It's beginning to feel a lot like summer, isn't it?
The heat has led to an increase in insect activity in the mountains, which has really stirred up the trout.
Evening midge hatches at Eucumbene have resulted in lots of fish rising close to the bank.
Fly fishers lucky enough to be in the right place at the right time have cashed in, hooking plenty of hungry rainbows and browns - and they're all in tip-top condition.
Lure fishing has been great, too. A stroll along the shoreline with spin gear is bound to elicit a strike or two - even during the day.
Soft plastics, hard-bodied divers, spoons and even the humble Tassie Devil are all worth a flick.
Eucumbene is steady at 38.5 per cent capacity and Jindabyne is at 78 per cent.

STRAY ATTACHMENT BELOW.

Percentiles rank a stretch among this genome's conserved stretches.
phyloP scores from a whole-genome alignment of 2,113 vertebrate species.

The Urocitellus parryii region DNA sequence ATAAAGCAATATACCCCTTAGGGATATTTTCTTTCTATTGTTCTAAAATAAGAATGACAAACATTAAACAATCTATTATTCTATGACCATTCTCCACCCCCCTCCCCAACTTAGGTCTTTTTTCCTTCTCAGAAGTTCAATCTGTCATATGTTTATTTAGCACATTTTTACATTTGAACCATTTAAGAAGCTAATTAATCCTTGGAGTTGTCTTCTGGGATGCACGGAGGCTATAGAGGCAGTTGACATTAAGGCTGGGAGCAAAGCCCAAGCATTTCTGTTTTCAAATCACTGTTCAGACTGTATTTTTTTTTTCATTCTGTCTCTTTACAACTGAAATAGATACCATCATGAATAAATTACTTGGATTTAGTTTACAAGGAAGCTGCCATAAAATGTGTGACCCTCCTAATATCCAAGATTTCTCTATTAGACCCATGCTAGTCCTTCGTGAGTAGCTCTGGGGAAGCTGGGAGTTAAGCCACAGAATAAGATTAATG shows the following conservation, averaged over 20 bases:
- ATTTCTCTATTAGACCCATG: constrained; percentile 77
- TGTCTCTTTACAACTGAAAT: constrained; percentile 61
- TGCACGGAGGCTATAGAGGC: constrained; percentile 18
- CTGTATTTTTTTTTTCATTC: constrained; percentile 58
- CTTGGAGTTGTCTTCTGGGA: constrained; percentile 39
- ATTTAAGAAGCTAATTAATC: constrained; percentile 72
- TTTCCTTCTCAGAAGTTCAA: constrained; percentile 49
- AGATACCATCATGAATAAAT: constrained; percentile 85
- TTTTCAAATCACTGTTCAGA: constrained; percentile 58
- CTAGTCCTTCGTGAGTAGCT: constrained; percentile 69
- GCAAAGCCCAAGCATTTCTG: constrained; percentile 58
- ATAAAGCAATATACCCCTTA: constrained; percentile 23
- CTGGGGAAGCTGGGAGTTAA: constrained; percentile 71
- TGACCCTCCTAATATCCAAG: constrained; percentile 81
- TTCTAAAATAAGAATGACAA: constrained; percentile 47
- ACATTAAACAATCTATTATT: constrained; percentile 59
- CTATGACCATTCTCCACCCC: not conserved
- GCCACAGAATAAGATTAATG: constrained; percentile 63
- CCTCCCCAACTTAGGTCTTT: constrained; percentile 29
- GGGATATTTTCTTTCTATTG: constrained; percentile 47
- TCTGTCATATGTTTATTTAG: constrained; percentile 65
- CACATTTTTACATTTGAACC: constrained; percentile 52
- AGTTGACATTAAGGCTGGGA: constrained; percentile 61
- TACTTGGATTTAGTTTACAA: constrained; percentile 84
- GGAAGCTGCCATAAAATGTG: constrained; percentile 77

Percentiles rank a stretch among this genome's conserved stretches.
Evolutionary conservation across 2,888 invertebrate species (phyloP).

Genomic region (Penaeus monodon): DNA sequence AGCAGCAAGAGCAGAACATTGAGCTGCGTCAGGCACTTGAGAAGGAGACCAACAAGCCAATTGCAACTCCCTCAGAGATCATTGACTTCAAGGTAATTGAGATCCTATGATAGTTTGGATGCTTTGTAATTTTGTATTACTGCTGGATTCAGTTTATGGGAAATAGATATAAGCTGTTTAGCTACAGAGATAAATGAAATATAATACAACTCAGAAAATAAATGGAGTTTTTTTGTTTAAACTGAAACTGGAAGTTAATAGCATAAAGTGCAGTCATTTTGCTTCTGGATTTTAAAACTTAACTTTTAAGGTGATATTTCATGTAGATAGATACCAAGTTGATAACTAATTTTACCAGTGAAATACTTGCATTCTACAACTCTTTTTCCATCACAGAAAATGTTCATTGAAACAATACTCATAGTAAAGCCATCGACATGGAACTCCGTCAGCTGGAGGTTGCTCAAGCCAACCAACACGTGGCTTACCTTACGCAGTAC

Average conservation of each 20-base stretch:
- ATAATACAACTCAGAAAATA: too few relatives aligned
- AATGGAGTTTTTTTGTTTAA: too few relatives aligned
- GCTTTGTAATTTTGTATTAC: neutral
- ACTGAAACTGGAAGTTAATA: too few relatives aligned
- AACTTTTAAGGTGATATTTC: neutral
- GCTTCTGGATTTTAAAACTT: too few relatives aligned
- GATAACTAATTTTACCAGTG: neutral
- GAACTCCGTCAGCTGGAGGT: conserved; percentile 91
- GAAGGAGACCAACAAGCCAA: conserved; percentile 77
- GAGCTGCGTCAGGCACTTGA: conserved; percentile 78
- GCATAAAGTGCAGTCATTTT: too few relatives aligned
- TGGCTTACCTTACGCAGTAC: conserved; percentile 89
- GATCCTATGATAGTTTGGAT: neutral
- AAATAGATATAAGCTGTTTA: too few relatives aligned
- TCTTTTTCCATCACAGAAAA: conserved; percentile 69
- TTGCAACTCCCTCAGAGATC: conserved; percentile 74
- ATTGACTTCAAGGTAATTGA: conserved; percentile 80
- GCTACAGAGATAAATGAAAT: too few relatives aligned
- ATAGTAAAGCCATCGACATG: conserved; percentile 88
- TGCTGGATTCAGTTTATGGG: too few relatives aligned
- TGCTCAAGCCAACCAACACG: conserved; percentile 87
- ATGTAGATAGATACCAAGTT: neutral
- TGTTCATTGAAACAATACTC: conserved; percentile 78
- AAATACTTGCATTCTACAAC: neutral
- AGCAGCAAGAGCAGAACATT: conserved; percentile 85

If you need more reasons to try for trout this spring, there are hundreds of tagged fish worth a total of $20,000 swimming around in waterways across the Snowy Mountains and Monaro.
Four-hundred-and-thirty tagged rainbows have been released into Eucumbene, Jindabyne and some of the smaller lakes, including Crackenback and Lake Williams.
The fish are between 1kg and 5kg and all are sporting a clearly visible bright pink tag. The tags are numbered and correspond to some awesome prizes, including cash.
Golden perch fishing around Canberra has been a struggle of late.
Maybe it's the turbid conditions or the changeable weather, but fish have certainly been harder to come by than usual.
Redfin have been easier and there are some decent specimens over 30cm on offer, mainly in Burley Griffin and Googong.
South Coast estuaries are clearing nicely after solid spring rain and are fishing well around the lower reaches.
Flathead are prevalent but there are also bream, tailor and trevally about. Soft plastic wrigglers bounced along the bottom in two metres of water are catching heaps.